According To The Atlanta Fed’s GDP Tracker, The US Economy Is Likely In A Recession

A Federal Reserve indicator of economic growth suggests that the United States has entered a recession.

Most Wall Street economists believe negative growth is more likely in the future, although it won’t happen until at least 2023.

However, the Atlanta Fed’s GDPNow gauge, which follows economic data in real time and adjusts continuously, predicts a 2.1 per cent drop in second-quarter output. When combined with the 1.6 per cent fall in the first quarter, this would meet the technical definition of a recession.

“GDPNow has a strong track record, and the closer we get to July 28th’s release [of the initial Q2 GDP estimate] the more accurate it becomes,” wrote Nicholas Colas, co-founder of DataTrek Research.

The tracker fell sharply from its previous forecast of 0.3 percent increase on June 27. The drop was driven by data this week showing additional weakening in consumer spending and inflation-adjusted domestic investment, which put the April-June period in negative territory.

Rising interest rates were a significant change in the quarter. To combat rising inflation, the Fed has raised its benchmark borrowing rate by 1.5 percentage points since March, with further rises expected for the rest of the year and possibly into 2023.

Fed officials have voiced confidence that they will be able to control inflation without causing the economy to fall into recession. However, Chair Jerome Powell stated earlier this week that lowering inflation is the priority right now.

Powell was asked what he would advise the American people about how long it will take for monetary policy to address the rising cost of living during a panel discussion hosted by the European Union earlier this week.

He said he would tell the public, “We fully understand and appreciate the pain people are going through dealing with higher inflation, that we have the tools to address that and the resolve to use them, and that we are committed to and will succeed in getting inflation down to 2%. The process is highly likely to involve some pain, but the worse pain would be from failing to address this high inflation and allowing it to become persistent.”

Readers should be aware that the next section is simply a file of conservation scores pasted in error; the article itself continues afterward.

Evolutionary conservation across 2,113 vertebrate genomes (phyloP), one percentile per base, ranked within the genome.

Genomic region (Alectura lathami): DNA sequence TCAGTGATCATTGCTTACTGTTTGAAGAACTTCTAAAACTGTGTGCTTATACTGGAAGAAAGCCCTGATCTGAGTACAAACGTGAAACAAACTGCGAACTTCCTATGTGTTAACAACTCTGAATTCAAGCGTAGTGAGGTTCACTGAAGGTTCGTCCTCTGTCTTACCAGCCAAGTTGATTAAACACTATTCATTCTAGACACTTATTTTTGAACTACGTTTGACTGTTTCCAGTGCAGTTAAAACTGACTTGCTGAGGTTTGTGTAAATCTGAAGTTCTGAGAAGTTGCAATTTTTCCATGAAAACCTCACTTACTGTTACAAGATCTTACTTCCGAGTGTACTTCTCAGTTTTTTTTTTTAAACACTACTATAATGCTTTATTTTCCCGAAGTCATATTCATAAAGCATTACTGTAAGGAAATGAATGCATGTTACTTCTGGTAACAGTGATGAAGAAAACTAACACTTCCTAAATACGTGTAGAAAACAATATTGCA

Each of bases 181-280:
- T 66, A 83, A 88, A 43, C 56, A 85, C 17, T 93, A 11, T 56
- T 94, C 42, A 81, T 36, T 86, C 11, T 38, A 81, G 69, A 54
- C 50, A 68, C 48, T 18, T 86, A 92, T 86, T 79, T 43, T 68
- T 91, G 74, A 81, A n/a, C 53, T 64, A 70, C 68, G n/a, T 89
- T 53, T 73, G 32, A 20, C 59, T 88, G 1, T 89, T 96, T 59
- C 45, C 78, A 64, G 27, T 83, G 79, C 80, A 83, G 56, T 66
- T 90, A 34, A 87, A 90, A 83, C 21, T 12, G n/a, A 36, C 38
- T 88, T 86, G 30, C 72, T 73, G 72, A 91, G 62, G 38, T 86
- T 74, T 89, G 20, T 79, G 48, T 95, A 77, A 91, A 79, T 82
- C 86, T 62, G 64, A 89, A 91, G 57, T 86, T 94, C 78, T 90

It is unknown whether this will lead to a recession. The National Bureau of Economic Research, the official judge of recessions and expansions, observes that two consecutive quarters of negative growth are not required to define a recession. However, since World War II, the United States has never contracted in successive quarters while not being in recession.

This tracker, to be true, can be volatile and swing with each data release. However, according to Colas, the GDPNow model becomes increasingly accurate as the quarter unfolds.

“The model’s long-run track record is excellent,” he said. “Since the Atlanta Fed first started running the model in 2011, its average error has been just -0.3 points. From 2011 to 2019 (excluding the economic volatility around the pandemic), its tracking error averaged zero.”

He also mentioned that US Treasury yields had dropped dramatically in the last two weeks as a result of the reduced growth outlook.

“Stocks have taken no comfort from the recent decline in yields because they see the same issue portrayed in the GDPNow data: a US economy that is rapidly cooling,” Colas added.

(Adapted from

Categories: Economy & Finance, Geopolitics, Regulations & Legal, Strategy, Sustainability

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